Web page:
Blood-based biomarker tests for colorectal cancer could soon be cleared by U.S. regulators, opening the doors to a new, more convenient way to screen for the disease, according to an April 5 Medscape article.
In March, precision oncology company Guardant Health completed its U.S. premarket approval application for its Shield blood test to screen for colorectal cancer. Companies such as CellMax Life, Freenome and Exact Sciences are also working to develop blood tests for colorectal cancer screening, according to Medscape.
"A blood test for cancer screening has been the 'holy grail' ever since the carcinoembryonic antigen blood test in the 1960s was claimed to have nearly 100 percent sensitivity and specificity — but turned out not to — for colorectal cancer," David F. Ransohoff, MD, a gastroenterologist at the University of North Carolina at Chapel Hill, wrote in a 2021 article.
There are a number of companies that sell multicancer-detection blood tests that include colorectal cancer screening components. However, biotech company Grail, seller of multicancer-detection blood test Galleri, and Guardant both say that their tests should be used as a supplement to colonoscopy rather than a replacement.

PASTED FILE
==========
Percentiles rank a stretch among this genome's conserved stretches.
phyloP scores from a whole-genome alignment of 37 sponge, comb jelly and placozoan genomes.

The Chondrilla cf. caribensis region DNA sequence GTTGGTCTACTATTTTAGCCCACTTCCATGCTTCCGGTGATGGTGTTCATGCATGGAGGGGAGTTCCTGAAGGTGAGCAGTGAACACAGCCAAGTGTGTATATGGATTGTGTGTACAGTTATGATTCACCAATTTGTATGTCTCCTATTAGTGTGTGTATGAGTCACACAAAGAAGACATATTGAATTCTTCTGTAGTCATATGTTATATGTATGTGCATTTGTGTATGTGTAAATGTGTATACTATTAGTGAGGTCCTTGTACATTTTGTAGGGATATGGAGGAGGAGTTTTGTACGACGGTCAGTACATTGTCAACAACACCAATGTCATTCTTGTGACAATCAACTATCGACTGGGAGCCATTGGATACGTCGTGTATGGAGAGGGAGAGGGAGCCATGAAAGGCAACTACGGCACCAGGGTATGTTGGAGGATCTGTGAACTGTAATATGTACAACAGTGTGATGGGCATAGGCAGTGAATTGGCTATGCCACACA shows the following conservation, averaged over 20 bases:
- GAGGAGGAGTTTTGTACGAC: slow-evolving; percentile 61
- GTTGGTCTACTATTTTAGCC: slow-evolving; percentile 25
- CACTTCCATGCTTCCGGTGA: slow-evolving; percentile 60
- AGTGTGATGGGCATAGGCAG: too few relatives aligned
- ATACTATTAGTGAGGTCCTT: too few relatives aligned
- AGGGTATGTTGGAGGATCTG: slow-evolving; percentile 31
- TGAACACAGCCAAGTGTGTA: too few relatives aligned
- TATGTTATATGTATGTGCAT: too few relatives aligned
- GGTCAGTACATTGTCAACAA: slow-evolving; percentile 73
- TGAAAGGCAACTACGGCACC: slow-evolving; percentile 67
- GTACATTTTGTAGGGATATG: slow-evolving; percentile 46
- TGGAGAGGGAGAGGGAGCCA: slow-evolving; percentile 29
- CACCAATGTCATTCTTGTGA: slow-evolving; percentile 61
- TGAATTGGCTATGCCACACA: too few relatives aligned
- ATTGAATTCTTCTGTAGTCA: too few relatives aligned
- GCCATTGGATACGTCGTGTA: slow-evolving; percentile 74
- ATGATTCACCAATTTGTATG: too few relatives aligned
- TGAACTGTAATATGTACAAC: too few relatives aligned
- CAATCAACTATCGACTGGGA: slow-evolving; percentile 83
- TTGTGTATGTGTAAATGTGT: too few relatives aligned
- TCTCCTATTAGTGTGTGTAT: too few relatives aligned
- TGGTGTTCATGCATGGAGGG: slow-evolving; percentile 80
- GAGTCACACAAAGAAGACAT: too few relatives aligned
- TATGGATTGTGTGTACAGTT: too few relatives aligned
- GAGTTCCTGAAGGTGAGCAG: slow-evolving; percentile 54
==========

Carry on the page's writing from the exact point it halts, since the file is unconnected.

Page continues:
Though the development of blood-based biomarker tests for colorectal cancer is compelling, it is not without its flaws.
CMS is not eager to cover the tests, saying in a 2021 memo that it will only cover blood-based screening tests for certain patients that meet two standards. Firstly, the products must have received FDA market authorization with an indication for colorectal cancer screening. Secondly, they must have proven test performance characteristics for a blood-based screening test with sensitivity greater than or equal to 74 percent and specificity greater than or equal to 90 percent in the detection of colorectal cancer compared to the recognized standard as minimal threshold levels.
CMS does not currently cover Grail's blood test or the first FDA-approved blood test for colorectal cancer, Epi ProColon, according to Medscape.
For blood-based biomarker tests for colorectal cancer to become more accepted, they must secure FDA approval and Medicare coverage and receive an A or B recommendation from the United States Preventive Services Task Force, which would mandate health plan coverage, according to Medscape.
So will blood tests ever replace colonoscopy? No, at least not anytime soon. As more blood tests gain approval, they have the potential to be a great detection ally to be used alongside colonoscopy. But for now, colonoscopy remains the gold standard.